Strides Pharma awaiting govt nod for Favipiravir
Bengaluru-based Strides Pharma Science said it has started exports of Favipiravir, which has shown to be effective in reducing recovery time in Covid-19 patients. In an interview with Divya Rajagopal, Strides Pharma’s CEO R Ananthanarayanan, shared the company’s plan for the drug’s India launch and the other medicines being developed for Covid-19. Edited excerpts:
Which countries have prescribed this drug ?
It started getting used in Japan. They used it in China too. The GCC (Gulf Cooperation Council) countries reached out to us early on through their treatment regimen programme.
What about India supply?
Our focus is ensuring that we are able to get approvals for all the necessary studies and data in India. We will be able to provide the drug once the Indian approvals come through. This is our main bottleneck now.
Would you be looking for fast-track approval?
We are hoping that happens, and we are working closely with the drug regulator. Data applications are being put together to send across to them, including the global data. We are confident we will get the approval as the government task force has given this drug favourable rating along with Tocilizumab.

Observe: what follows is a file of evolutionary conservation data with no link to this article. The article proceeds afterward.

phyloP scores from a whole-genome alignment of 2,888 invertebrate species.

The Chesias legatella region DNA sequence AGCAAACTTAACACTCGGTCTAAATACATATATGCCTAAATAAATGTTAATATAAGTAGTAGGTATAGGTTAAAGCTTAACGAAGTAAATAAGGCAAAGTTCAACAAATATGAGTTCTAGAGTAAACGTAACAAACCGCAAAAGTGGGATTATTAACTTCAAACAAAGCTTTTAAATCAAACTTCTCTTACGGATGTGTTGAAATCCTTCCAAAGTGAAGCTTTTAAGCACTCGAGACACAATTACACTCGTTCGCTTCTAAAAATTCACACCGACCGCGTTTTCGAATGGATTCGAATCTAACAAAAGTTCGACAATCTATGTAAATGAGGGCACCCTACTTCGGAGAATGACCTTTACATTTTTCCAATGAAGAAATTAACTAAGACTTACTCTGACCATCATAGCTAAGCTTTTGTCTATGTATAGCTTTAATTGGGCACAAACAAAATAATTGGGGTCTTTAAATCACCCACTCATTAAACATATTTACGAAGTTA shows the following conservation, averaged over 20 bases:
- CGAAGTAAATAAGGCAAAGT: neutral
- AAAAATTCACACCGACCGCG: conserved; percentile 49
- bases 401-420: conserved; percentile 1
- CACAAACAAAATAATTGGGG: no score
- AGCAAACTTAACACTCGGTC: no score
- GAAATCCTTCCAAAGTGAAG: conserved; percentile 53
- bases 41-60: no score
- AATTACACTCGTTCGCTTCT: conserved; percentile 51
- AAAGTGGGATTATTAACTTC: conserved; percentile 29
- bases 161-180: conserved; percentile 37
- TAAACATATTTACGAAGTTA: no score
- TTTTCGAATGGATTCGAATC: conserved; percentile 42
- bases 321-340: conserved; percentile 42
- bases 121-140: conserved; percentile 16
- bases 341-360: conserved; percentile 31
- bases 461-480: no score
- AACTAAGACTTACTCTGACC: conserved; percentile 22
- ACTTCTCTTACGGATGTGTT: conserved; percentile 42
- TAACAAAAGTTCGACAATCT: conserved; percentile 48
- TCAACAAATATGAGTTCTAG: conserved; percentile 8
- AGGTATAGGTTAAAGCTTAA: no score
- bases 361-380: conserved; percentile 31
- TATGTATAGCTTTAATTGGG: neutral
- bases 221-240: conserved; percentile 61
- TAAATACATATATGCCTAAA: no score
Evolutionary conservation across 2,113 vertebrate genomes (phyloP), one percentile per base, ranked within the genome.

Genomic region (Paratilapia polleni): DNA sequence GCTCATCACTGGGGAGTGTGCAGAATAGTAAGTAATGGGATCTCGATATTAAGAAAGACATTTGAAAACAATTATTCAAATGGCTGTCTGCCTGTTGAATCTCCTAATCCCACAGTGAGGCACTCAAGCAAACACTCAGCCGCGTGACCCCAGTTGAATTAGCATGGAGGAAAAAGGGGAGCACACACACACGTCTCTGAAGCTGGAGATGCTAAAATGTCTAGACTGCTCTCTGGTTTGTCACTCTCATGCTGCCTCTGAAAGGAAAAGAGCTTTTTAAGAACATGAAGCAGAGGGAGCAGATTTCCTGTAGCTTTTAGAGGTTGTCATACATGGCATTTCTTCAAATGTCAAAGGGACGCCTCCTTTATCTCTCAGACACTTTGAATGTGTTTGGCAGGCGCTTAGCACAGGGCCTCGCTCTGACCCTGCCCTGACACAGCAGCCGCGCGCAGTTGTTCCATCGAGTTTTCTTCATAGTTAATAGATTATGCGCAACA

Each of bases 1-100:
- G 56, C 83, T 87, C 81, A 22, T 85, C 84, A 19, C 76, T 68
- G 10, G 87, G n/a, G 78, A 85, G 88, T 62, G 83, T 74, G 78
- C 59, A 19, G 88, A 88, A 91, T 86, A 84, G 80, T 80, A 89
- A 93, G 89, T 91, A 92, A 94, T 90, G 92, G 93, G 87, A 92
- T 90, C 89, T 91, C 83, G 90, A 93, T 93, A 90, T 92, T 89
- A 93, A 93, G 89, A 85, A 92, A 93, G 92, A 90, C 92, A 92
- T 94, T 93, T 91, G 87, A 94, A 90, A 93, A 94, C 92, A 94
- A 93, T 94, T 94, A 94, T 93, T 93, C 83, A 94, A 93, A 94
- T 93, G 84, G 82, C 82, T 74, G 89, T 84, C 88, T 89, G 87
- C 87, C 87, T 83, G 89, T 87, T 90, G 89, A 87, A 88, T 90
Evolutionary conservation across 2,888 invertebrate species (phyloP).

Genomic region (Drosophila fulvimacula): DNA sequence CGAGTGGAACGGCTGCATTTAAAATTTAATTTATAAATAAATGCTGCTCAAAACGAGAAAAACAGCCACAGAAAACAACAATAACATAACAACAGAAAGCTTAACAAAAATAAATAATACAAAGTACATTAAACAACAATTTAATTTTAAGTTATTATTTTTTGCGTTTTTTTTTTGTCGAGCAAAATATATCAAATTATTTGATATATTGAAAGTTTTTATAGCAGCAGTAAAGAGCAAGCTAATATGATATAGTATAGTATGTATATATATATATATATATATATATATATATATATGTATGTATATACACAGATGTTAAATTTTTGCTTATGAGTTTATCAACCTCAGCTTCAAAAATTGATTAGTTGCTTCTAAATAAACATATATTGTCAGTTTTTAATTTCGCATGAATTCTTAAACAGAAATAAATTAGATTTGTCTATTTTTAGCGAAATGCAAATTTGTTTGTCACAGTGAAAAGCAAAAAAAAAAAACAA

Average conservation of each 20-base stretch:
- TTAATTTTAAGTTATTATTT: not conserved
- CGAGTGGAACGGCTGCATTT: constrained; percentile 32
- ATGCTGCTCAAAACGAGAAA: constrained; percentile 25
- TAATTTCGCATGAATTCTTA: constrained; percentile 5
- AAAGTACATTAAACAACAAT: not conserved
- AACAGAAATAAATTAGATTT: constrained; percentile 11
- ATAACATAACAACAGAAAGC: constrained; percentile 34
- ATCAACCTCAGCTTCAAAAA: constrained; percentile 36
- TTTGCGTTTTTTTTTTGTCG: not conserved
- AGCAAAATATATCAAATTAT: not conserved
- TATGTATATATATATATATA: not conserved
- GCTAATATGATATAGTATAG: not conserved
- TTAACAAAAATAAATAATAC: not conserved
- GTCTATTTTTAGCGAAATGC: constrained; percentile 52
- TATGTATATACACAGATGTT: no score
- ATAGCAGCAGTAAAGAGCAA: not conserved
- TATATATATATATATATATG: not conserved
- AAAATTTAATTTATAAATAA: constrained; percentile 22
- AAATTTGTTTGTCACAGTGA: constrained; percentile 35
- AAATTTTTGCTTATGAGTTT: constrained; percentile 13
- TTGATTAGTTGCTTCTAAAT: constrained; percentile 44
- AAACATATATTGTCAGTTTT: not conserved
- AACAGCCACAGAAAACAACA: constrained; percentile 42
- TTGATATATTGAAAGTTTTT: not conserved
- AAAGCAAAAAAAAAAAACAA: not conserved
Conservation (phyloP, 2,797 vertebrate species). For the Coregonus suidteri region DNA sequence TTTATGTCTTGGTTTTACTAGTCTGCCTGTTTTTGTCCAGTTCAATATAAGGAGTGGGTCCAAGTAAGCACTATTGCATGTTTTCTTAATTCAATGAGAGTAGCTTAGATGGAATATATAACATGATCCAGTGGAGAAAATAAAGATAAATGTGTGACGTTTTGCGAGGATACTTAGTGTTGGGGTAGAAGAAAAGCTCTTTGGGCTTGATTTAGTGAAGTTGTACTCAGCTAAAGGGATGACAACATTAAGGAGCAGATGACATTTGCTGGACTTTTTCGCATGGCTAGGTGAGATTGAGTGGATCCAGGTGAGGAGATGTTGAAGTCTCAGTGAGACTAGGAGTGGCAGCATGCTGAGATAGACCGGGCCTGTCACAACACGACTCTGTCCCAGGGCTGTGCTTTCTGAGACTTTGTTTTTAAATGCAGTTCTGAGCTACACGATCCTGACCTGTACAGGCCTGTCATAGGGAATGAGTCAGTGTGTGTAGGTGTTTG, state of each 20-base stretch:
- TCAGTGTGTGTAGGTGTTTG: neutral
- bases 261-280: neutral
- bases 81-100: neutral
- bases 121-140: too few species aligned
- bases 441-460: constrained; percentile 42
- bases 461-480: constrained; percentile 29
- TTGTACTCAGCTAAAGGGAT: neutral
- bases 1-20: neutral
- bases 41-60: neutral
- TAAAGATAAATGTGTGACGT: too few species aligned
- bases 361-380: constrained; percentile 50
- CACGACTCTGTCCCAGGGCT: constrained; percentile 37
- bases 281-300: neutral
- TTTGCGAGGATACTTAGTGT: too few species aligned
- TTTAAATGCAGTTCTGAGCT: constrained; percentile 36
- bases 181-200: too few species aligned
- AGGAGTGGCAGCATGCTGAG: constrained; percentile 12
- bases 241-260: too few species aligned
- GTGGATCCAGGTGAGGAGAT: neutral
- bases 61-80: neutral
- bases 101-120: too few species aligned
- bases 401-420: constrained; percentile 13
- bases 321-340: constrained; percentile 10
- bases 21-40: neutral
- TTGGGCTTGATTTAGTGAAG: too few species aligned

What kind of clinical trial protocol would you need in India?
We are working with regulators to use the product on patients based on data from Japan and China, and parallelly generate data for India, as every single patient who gets cured faster will make a big difference for the country.
Will this drug be given to people with mild to severe symptoms?
We don’t know if it is for mild symptoms yet, but moderate, definitely. The drug breaks the genome sequence in the middle part where the virus proliferation happens. When this happens the recovery is faster. In moderate conditions this has shown good results.
Any other drugs that you are working on for Covid-19? What about Remdesivir?
We are continuing to evaluate this landscape, so yes, we are looking at other products. Is Remdesivir something that we looked at as part of our ARV programme? The answer is, yes. The government might have to look at something like compulsory licensing for the drug, but it is too early to talk about that. When the hurdle and bridge needs to be crossed, it can be crossed then.